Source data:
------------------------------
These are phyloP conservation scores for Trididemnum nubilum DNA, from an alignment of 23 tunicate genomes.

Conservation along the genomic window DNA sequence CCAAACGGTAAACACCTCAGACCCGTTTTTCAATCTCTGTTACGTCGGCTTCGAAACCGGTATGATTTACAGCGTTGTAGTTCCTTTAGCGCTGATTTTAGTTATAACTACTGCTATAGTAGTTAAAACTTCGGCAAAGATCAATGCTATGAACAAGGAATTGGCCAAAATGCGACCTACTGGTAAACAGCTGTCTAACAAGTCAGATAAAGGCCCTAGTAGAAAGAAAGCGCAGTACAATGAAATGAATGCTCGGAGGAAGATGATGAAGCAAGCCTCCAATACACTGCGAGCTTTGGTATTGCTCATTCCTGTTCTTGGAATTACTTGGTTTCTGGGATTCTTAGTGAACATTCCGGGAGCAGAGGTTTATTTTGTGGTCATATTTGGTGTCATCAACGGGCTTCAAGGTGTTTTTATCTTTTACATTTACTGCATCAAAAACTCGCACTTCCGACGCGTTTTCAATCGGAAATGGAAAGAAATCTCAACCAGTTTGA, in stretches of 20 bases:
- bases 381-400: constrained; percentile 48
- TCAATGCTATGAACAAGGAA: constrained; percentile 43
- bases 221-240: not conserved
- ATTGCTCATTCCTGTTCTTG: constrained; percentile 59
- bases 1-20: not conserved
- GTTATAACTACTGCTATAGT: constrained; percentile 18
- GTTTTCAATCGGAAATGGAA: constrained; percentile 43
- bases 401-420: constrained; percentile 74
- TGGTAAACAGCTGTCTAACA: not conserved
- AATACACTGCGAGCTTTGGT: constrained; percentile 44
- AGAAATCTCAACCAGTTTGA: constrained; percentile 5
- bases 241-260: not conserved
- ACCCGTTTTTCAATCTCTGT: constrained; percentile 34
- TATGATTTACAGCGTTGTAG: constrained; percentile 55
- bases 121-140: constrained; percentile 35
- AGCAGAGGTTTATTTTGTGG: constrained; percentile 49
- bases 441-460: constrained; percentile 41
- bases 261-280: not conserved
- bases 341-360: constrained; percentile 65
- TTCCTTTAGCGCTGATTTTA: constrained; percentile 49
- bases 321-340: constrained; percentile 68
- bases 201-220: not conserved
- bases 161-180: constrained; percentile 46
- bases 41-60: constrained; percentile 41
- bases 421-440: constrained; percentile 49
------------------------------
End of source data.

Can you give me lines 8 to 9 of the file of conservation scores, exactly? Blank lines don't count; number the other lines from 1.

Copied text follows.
- GTTATAACTACTGCTATAGT: constrained; percentile 18
- GTTTTCAATCGGAAATGGAA: constrained; percentile 43